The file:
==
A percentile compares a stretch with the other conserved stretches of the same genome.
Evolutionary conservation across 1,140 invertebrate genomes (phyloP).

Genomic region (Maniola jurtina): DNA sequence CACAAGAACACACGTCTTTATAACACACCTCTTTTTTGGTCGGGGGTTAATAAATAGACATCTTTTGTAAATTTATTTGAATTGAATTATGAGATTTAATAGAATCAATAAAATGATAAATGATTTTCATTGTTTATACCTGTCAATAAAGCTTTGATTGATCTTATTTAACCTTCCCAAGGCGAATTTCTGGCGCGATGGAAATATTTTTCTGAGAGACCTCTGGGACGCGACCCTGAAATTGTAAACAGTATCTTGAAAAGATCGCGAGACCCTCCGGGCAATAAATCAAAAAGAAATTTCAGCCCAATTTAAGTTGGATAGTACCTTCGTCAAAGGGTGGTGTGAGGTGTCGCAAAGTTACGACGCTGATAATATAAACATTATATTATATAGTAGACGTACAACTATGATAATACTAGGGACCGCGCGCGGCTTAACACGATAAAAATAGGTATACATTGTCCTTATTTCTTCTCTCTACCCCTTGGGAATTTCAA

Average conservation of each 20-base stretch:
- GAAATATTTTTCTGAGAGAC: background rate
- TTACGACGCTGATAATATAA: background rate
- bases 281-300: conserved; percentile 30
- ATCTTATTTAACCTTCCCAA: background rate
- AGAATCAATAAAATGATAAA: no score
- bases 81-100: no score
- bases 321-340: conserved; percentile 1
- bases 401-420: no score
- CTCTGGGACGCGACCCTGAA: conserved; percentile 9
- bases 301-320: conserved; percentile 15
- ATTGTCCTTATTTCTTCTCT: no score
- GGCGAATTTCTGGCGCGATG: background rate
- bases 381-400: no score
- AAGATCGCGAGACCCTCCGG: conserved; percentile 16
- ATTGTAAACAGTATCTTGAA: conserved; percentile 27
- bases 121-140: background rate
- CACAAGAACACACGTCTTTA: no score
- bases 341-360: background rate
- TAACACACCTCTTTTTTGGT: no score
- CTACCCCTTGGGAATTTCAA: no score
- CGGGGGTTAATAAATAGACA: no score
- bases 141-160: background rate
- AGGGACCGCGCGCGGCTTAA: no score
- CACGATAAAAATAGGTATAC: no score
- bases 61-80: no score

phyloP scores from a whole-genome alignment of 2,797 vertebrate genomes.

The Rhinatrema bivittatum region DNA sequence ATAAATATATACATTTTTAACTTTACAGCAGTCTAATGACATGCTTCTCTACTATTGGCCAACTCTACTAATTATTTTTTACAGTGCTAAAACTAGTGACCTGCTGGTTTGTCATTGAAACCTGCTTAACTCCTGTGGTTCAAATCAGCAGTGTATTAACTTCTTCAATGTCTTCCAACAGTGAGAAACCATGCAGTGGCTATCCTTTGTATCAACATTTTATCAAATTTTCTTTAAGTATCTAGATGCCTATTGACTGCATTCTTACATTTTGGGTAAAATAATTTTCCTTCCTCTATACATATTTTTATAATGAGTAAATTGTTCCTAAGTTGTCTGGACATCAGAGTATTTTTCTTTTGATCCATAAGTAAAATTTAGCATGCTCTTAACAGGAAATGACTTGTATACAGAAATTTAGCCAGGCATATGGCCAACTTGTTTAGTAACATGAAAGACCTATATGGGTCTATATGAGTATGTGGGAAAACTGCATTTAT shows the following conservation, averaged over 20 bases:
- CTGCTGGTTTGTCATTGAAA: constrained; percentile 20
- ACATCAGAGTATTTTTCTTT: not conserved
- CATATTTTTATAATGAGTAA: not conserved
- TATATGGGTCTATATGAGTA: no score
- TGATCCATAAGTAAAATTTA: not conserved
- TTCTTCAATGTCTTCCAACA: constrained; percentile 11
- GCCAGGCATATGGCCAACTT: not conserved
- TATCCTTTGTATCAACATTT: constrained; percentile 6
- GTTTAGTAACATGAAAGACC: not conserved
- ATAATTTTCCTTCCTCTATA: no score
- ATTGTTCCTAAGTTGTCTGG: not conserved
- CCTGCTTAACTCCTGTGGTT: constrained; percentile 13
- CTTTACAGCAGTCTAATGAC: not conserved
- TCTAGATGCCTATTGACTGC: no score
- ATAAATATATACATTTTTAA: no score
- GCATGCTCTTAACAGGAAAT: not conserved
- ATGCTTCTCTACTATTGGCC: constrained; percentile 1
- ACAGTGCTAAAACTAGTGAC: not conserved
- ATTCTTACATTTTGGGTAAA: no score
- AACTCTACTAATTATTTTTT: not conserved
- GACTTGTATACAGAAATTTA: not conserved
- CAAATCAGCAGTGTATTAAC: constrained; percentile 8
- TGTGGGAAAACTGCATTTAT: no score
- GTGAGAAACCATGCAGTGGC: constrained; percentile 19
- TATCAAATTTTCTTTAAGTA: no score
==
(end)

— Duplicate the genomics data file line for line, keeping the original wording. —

A percentile compares a stretch with the other conserved stretches of the same genome.
Evolutionary conservation across 1,140 invertebrate genomes (phyloP).

Genomic region (Maniola jurtina): DNA sequence CACAAGAACACACGTCTTTATAACACACCTCTTTTTTGGTCGGGGGTTAATAAATAGACATCTTTTGTAAATTTATTTGAATTGAATTATGAGATTTAATAGAATCAATAAAATGATAAATGATTTTCATTGTTTATACCTGTCAATAAAGCTTTGATTGATCTTATTTAACCTTCCCAAGGCGAATTTCTGGCGCGATGGAAATATTTTTCTGAGAGACCTCTGGGACGCGACCCTGAAATTGTAAACAGTATCTTGAAAAGATCGCGAGACCCTCCGGGCAATAAATCAAAAAGAAATTTCAGCCCAATTTAAGTTGGATAGTACCTTCGTCAAAGGGTGGTGTGAGGTGTCGCAAAGTTACGACGCTGATAATATAAACATTATATTATATAGTAGACGTACAACTATGATAATACTAGGGACCGCGCGCGGCTTAACACGATAAAAATAGGTATACATTGTCCTTATTTCTTCTCTCTACCCCTTGGGAATTTCAA

Average conservation of each 20-base stretch:
- GAAATATTTTTCTGAGAGAC: background rate
- TTACGACGCTGATAATATAA: background rate
- bases 281-300: conserved; percentile 30
- ATCTTATTTAACCTTCCCAA: background rate
- AGAATCAATAAAATGATAAA: no score
- bases 81-100: no score
- bases 321-340: conserved; percentile 1
- bases 401-420: no score
- CTCTGGGACGCGACCCTGAA: conserved; percentile 9
- bases 301-320: conserved; percentile 15
- ATTGTCCTTATTTCTTCTCT: no score
- GGCGAATTTCTGGCGCGATG: background rate
- bases 381-400: no score
- AAGATCGCGAGACCCTCCGG: conserved; percentile 16
- ATTGTAAACAGTATCTTGAA: conserved; percentile 27
- bases 121-140: background rate
- CACAAGAACACACGTCTTTA: no score
- bases 341-360: background rate
- TAACACACCTCTTTTTTGGT: no score
- CTACCCCTTGGGAATTTCAA: no score
- CGGGGGTTAATAAATAGACA: no score
- bases 141-160: background rate
- AGGGACCGCGCGCGGCTTAA: no score
- CACGATAAAAATAGGTATAC: no score
- bases 61-80: no score

phyloP scores from a whole-genome alignment of 2,797 vertebrate genomes.

The Rhinatrema bivittatum region DNA sequence ATAAATATATACATTTTTAACTTTACAGCAGTCTAATGACATGCTTCTCTACTATTGGCCAACTCTACTAATTATTTTTTACAGTGCTAAAACTAGTGACCTGCTGGTTTGTCATTGAAACCTGCTTAACTCCTGTGGTTCAAATCAGCAGTGTATTAACTTCTTCAATGTCTTCCAACAGTGAGAAACCATGCAGTGGCTATCCTTTGTATCAACATTTTATCAAATTTTCTTTAAGTATCTAGATGCCTATTGACTGCATTCTTACATTTTGGGTAAAATAATTTTCCTTCCTCTATACATATTTTTATAATGAGTAAATTGTTCCTAAGTTGTCTGGACATCAGAGTATTTTTCTTTTGATCCATAAGTAAAATTTAGCATGCTCTTAACAGGAAATGACTTGTATACAGAAATTTAGCCAGGCATATGGCCAACTTGTTTAGTAACATGAAAGACCTATATGGGTCTATATGAGTATGTGGGAAAACTGCATTTAT shows the following conservation, averaged over 20 bases:
- CTGCTGGTTTGTCATTGAAA: constrained; percentile 20
- ACATCAGAGTATTTTTCTTT: not conserved
- CATATTTTTATAATGAGTAA: not conserved
- TATATGGGTCTATATGAGTA: no score
- TGATCCATAAGTAAAATTTA: not conserved
- TTCTTCAATGTCTTCCAACA: constrained; percentile 11
- GCCAGGCATATGGCCAACTT: not conserved
- TATCCTTTGTATCAACATTT: constrained; percentile 6
- GTTTAGTAACATGAAAGACC: not conserved
- ATAATTTTCCTTCCTCTATA: no score
- ATTGTTCCTAAGTTGTCTGG: not conserved
- CCTGCTTAACTCCTGTGGTT: constrained; percentile 13
- CTTTACAGCAGTCTAATGAC: not conserved
- TCTAGATGCCTATTGACTGC: no score
- ATAAATATATACATTTTTAA: no score
- GCATGCTCTTAACAGGAAAT: not conserved
- ATGCTTCTCTACTATTGGCC: constrained; percentile 1
- ACAGTGCTAAAACTAGTGAC: not conserved
- ATTCTTACATTTTGGGTAAA: no score
- AACTCTACTAATTATTTTTT: not conserved
- GACTTGTATACAGAAATTTA: not conserved
- CAAATCAGCAGTGTATTAAC: constrained; percentile 8
- TGTGGGAAAACTGCATTTAT: no score
- GTGAGAAACCATGCAGTGGC: constrained; percentile 19
- TATCAAATTTTCTTTAAGTA: no score